It’s funny how suddenly apps have become part of our everyday lives, and how quickly the word has become a standard, everyday word. Not long ago, only programmers knew what apps were, and tended to call them by their full names; software applications. Apple’s App Store opened in 2008, and it was only a matter of time before all new phones, and then many computers, were app based.
At first, basic phone functions were performed with apps, but soon companies and individuals were creating apps to do all kinds of functions. The sheer amount of things you can do with apps has lead to the phrase “There’s an app for that”. There are apps for websites, such as social media sites like facebook and twitter or reference sites like dictionary and webMD. There are game apps. So many game apps. There are apps that utilise or add to phone functions, such as torch apps which turn the flash on, or apps that you can use to turn your music into ringtones. There are photography apps, allowing you to edit photos or put them through filters. There are magazine, TV and radio apps, and learning apps, for studying languages or for a driving test.
I’m sure I’ve forgotten quite a few other types of things there are apps for, but that just shows that there really are apps for almost anything. As the happy owner of a smartphone and tablet computer, I use apps every day. I find myself downloading, playing and deleting game apps on a weekly basis, and check facebook and twitter before I get out of bed most days. I use a fantastic list app to keep all my to-do lists in one place, and have almost filled my tablet with magazine apps.
Of course, not all apps are normal and useful. Some are plain ridiculous, to the extent where the person who created them would have used their time better if they watched paint dry, and they are a waste of space in the app stores that feature them. There is the Hold the Button game, which does exactly what it says on the tin. You press a button, and it times how long you do it for. There is a Taxi Hailer app, which claims to make it easy to hail a taxi by displaying a bright picture of a taxi sign, which you hold up. In the same hand you would hold up to hail a taxi in the first place. There is even an alarm clock app for iPhones, which fills the exact same function as the alarm section of the pre-installed clock.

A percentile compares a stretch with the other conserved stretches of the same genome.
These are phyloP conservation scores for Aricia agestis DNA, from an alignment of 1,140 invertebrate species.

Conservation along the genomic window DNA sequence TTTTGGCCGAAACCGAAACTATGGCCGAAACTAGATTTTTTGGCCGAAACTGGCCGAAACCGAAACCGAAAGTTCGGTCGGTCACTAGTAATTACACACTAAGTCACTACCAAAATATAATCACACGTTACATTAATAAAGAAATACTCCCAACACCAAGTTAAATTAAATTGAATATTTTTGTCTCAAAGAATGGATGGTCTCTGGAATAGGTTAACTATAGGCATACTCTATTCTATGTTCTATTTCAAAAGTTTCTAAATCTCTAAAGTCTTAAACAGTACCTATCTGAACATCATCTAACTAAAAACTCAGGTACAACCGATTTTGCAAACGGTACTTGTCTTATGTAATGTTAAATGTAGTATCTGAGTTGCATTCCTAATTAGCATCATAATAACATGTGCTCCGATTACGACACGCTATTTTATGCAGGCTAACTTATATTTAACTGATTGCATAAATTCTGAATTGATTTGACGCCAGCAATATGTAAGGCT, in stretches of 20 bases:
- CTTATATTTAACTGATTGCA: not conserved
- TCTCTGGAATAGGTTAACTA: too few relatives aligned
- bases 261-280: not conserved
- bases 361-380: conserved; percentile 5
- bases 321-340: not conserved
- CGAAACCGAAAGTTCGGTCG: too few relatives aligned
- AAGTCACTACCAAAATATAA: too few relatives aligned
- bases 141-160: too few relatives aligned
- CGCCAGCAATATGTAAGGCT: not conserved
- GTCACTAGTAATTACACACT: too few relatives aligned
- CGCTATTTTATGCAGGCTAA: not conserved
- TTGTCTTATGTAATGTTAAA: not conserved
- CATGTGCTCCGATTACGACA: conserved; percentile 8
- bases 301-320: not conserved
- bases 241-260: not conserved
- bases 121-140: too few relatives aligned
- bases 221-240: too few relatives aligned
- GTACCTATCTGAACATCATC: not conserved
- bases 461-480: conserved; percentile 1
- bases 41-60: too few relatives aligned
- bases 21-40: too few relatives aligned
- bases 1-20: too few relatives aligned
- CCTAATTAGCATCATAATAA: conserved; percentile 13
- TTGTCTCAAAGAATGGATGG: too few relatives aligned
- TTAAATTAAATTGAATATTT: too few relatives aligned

Of course, there are more ridiculous app concepts, and on finding those examples I immediately set out to think of the stupidest, most pointless app possible. It might be an app that shows a random RGB colour each time you open it, with no option to save it or get the code. Perhaps it could be an app for recording which flavour crisps you’ve eaten. It might even be an app that keeps a list of the apps currently installed on the device. What’s sad is that it’s entirely possible that those apps exist already. If you’ve seen them, I can only offer consolation.
It’s not all bad though, it’s just far funnier for the media to focus on the worst apps. In my random browsing, I’ve found some apps that are simply genius. I’ve seen apps that keep all your passwords safe, so that you don’t have to worry about forgetting them or somebody reading them. There are a few apps for finding recipes based on the contents of your fridge and cupboards. There’s one I use almost every day; the apps that let you create and arrange to-do lists with different levels of urgency, and notifies of any urgent items.
Far more fun and surprisingly easier than thinking of ridiculous app was coming up with ideas for genius apps. As my mum says of every technology “Can it do the ironing?” There should be an app that alerts you just before you get to your tube or bus stop, for people who sleep, read or have engaging conversations on public transport. There should be an app that makes you a shopping list by remembering what you usually buy, and what you’ve probably used up since last shopping trip. As a bonus, it could remind you about seasonal foods, and search the main supermarkets for offers. There could even be an app that takes a picture and searches online to find that item for sale, and compares prices, for when someone else has something you’d like, too, or when you find something in a shop you think is overpriced. It would be fantastic if one of those ideas already existed…